On objective morality and the worst possible misery for everyone

If the words “good” and “bad”, or “better” and “worse” are to mean something at all, we have to directly relate them to the well-being of conscious creatures.
When we say that an action is good or bad we are ultimately making a judgement on the consequences of that action upon one or many sentient beings.
I try to illustrate that there is objectivity in what is good or bad, and hence we ought to act accordingly (that is, there is an obligation for us to act in certain ways). I rely heavily (I would say, fundamentally) in the scenario put forward by Sam Harris, who asks us to imagine “The Worst Possible Misery for Everyone”, that is, a world where every creature capable of suffering, suffers as much as possible for as long as possible and no good comes from that. It is pointless suffering. That would be by definition the worst possible world that could ever exist.
In such an scenario, we imagine then a moral agent* that is given the option to pull a magic lever to one side, removing all suffering from that world; or to the other side, where nothing happens and everything stays the same, leaving all sentient creatures of the world in their unfathomable agony. One could say that there is a strong reason to avoid unnecessary pain and hence one ought to pull the lever so the suffering is brought to an end. But is that really an objective obligation or we just feel like that because we have empathy with the disgraceful inhabitants of that world but it does not really matter to which side we pull?

Feelings of pain and pleasure are subjective, there is no question to that. However, the state of the universe where sentient beings are experiencing something at any given time is an objective datum. If we relate bad and good to the well-being of conscious creatures, where bad equals pain and good equals pleasure, we can then say that, even if feelings themselves are subjective, they are being felt objectively. That is , if someone is in pain, as subjective as it may be, it is an objective fact or truth of the universe that “pain is being felt”. Hence, the moment you say that the words good and bad mean something related to the well-being of conscious creatures, you have to accept that The Worst Possible Misery for Everyone is objectively bad.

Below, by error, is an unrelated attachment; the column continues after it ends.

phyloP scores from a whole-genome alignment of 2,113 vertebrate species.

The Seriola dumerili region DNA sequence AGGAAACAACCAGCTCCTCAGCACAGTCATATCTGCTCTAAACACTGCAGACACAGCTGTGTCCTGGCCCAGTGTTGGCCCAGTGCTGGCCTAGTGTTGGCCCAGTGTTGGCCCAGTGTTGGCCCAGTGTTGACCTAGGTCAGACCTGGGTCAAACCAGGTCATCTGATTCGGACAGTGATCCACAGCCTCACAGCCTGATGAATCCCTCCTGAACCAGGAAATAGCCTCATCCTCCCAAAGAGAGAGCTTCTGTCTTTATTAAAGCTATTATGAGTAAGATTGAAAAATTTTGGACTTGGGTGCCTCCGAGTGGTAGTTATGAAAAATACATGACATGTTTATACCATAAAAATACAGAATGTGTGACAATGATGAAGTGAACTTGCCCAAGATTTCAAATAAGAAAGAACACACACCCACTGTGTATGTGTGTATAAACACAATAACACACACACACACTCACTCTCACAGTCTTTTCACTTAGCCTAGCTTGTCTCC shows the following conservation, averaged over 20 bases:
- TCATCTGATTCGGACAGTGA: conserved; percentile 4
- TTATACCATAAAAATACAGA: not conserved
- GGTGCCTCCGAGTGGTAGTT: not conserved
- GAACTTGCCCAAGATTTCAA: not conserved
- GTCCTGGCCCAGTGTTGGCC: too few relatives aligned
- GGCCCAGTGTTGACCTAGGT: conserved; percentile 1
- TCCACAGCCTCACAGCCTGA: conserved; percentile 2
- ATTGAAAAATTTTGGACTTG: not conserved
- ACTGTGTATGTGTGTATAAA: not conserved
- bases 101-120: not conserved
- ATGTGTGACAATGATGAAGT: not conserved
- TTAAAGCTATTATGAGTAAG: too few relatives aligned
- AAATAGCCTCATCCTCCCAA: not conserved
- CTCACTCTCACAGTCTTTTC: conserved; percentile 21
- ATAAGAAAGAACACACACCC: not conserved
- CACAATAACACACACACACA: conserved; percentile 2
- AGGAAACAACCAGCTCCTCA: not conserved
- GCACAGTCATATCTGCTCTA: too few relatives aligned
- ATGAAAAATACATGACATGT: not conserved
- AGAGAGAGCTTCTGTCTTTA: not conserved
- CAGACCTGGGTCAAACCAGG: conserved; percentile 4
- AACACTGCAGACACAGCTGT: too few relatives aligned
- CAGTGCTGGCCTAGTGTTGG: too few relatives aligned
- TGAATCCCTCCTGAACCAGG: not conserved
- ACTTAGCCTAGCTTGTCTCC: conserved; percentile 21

In other words, The Worst Possible Misery for Everyone is the ultimate objective badness and, as a such, it ought to be improved by whomever has the chance, since there can be no other reason stronger than avoiding The Worst Possible Misery for Everyone. And that reason to act (i.e., avoiding the pointless agony of all sentient beings) would apply to every moral agent, always, everywhere.
Therefore, we can define objective morality with the set of objective truths that imply that any moral agent ought to act in certain ways when given the option, which would be as objective as “2+2=4”. One example of such truth would be “one ought to try to avoid of The Worst Possible Misery for Everyone”.
We could conceive other intelligent species with different brain structures that do not allow their members to have pleasure and pain, not even slightly, in any form. The fact that they would not see a reason to avoid The Worst Possible Misery for Everyone is irrelevant, because they do not have all the knowledge or capacity to understand it. The moral truth remains the same to them, even if they cannot grasp the meaning of it, in the same way that “2+2=4” remains true for any entity in the universe, whether they understand math or not.
How to figure out which are those moral truths is definitely a hard question (that is what moral philosophy is about) and we may not ever know the answer, but in the simplest case of The Worst Possible Misery for Everyone, the only and objective moral obligation one has, is to try to avoid it.

*By moral agent I mean any entity that knows what subjective experience is, in particular, what pleasure and pain feel like, and also has some ability to produce an intentional change (whatever big it may be) in the order of things.


"The Moral Landscape" by Sam Harris

Image from Pixabay

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